When we stay home and avoid retailers, will hourly salesclerks be laid off or suffer cut hours?

 I have heard people blame “foreigners” for this virus. Will this have a negative impact on our day-laborers.

Yes, the Corona virus is a public-health issue. We need to take prudent steps to prevent the spread of this. If we over-react we are hurting people who are the most economically vulnerable. We need to be prudent but not hysterical. I know that many people disagree with me on this and I expect some negative comments, but I do hope that we begin to think about this and the unintended consequences of what I consider, over-reacting.

#ReformedChurchInAmerica                                 #ClintonAvenueReformedChurch

#PastorMarkAuthordotcom                                     #BergenfieldNJ

#BergenCountyNJ                                                    #CoronaVirus

#Prudence                                                                  #Hysteria

To read more of Pastor Mark’s writings, please order a copy of his book:

Monday Ministerial Musings By Rev. Mark William Ennis Blog Number 10 March 9, 2020 Consistency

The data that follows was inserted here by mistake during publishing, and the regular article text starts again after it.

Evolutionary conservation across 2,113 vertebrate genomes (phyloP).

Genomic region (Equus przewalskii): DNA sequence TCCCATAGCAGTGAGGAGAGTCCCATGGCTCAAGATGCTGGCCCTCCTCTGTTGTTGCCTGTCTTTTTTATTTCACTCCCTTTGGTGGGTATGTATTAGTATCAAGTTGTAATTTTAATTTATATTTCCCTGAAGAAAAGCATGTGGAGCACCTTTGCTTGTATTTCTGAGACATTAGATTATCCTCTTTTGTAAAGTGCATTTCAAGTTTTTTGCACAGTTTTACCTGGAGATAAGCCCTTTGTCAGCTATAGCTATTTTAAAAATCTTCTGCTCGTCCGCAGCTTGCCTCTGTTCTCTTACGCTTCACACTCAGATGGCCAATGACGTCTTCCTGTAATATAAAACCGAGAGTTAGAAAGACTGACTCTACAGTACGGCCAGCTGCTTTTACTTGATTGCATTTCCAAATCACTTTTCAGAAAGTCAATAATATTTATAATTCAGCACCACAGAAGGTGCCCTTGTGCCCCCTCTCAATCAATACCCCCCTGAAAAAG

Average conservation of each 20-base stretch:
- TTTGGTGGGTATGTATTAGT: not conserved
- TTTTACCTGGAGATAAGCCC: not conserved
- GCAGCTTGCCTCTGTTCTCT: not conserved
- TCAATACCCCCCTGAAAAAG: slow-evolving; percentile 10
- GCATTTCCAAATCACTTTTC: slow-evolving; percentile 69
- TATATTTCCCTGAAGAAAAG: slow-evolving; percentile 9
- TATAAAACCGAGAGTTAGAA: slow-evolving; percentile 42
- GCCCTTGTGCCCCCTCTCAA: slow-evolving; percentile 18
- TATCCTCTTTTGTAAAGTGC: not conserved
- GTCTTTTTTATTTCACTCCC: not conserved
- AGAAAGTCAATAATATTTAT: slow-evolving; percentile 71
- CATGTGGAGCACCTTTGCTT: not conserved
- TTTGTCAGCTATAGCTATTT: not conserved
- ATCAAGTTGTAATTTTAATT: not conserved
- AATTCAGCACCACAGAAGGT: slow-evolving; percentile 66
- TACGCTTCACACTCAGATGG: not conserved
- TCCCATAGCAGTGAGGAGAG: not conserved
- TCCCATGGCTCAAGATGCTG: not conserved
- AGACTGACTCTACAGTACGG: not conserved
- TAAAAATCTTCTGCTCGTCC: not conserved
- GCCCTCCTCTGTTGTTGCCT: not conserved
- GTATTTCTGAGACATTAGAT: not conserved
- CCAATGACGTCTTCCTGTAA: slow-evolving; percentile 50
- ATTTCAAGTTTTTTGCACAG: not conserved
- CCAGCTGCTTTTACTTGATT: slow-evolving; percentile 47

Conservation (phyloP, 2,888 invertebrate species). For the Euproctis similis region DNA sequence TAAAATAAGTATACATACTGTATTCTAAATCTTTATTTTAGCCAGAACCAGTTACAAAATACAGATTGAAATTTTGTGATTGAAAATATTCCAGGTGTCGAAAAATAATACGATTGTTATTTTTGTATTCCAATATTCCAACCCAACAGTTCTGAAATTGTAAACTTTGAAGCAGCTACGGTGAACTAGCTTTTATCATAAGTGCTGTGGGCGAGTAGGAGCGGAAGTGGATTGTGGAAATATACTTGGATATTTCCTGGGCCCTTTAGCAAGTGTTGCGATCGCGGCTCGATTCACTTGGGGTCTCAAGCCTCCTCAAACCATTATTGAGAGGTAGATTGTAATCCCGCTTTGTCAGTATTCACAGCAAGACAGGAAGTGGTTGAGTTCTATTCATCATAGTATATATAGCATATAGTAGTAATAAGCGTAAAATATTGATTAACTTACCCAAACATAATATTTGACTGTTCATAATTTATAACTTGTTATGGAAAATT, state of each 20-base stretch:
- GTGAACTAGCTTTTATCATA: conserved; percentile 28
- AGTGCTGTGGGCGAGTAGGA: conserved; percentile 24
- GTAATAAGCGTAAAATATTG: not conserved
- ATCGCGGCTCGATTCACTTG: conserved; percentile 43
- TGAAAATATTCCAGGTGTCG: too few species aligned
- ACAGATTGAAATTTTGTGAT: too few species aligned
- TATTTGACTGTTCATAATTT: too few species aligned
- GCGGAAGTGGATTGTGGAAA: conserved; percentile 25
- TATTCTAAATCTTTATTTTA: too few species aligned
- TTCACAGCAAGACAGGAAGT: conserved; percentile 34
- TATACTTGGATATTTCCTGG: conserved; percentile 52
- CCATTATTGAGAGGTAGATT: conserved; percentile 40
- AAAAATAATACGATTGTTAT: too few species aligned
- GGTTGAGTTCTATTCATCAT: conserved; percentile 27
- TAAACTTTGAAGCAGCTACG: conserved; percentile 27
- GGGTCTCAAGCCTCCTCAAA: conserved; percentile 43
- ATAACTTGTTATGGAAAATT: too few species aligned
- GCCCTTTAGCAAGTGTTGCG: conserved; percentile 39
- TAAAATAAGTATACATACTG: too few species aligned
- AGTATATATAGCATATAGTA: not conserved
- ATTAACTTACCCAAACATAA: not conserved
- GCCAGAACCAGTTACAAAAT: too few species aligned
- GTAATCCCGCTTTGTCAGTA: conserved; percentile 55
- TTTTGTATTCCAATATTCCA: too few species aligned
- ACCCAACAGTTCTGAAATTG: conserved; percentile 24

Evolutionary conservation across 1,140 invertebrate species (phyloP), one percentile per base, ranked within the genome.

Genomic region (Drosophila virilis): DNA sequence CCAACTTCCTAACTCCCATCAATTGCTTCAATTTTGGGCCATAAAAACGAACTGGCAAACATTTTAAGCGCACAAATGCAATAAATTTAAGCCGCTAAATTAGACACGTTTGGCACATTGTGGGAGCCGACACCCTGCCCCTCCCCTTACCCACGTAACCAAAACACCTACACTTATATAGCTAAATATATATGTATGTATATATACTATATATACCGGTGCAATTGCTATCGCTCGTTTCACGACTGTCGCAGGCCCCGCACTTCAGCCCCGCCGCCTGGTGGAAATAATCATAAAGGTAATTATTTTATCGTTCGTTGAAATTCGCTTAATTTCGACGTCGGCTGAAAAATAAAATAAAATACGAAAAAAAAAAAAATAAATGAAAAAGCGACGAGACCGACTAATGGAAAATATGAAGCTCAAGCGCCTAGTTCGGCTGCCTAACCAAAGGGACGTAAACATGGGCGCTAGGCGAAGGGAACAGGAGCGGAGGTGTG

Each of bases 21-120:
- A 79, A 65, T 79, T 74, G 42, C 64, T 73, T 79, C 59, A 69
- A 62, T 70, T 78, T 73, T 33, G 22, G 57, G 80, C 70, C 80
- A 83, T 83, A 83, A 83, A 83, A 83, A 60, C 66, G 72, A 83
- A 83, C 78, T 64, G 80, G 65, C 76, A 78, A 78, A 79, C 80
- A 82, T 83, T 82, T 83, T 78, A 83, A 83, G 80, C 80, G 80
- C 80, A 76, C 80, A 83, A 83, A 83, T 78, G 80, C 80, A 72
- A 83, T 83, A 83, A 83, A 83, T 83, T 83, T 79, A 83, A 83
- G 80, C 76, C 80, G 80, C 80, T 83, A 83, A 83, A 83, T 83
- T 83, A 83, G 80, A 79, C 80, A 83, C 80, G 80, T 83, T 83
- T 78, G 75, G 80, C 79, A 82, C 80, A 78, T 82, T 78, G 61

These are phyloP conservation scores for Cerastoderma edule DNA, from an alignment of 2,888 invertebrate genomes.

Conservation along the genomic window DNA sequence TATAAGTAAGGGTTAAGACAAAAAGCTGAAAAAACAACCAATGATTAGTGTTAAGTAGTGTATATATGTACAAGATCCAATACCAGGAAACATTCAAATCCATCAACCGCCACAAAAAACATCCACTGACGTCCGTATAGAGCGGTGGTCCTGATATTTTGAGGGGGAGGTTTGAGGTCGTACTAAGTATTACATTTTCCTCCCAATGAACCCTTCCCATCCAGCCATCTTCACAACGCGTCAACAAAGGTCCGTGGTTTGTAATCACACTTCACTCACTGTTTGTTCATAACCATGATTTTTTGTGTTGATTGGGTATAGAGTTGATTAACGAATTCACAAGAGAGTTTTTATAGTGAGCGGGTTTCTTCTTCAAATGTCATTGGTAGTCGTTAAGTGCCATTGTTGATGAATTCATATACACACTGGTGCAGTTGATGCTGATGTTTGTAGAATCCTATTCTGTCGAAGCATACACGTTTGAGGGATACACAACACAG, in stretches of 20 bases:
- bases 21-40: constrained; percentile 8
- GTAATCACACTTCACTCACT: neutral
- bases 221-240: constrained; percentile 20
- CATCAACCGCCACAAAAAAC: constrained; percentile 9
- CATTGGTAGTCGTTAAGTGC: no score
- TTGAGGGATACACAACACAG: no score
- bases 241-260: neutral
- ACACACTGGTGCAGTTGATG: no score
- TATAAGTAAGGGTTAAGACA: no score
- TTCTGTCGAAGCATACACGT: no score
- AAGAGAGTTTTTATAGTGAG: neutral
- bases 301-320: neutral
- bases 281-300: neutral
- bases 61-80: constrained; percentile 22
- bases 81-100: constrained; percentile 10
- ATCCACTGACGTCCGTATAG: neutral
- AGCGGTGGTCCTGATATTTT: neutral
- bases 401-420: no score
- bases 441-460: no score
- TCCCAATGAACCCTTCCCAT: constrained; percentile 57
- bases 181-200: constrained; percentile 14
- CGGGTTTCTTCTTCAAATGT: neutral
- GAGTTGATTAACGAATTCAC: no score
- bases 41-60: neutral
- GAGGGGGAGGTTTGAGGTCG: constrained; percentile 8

Recently I went on a short trip for a commission meeting for the Reformed Church. I love these meetings. They give me chances to do good work for the Reformed Church in America as well as catch up with old friends who are also on the same commission. We work hard, and have time to relax and catch up with one another. That, however, is not the story I wish to tell about. What I would like to discuss is the lack of consistency that I observed from the Transportation Safety Administration.

I prepared to fly to my destination and was going through the safety check point. We all know how annoying that can be. We all have to take out our electronics, remove our shoes, and prepared to be scanned. These are all necessary precautions in the world that we live in. Inside my suitcase was my CPAP machine. My case went through without any problem and soon I was on my plane awaiting take off.

Upon my return trip, my suitcase was flagged because of the CPAP machine. My bag was opened and the CPAP was taken out and examined. My bag was then re-scanned. I was given a stern lecture about leaving my machine inside the bag. I explained that this was not a problem on my last plane trip. The TSA agent contradicted me. He explained that no airport allows CPAP’s to go through without being taken out and scanned separately. I again explained that this is what happened and was told that this could not have happened, even though it had.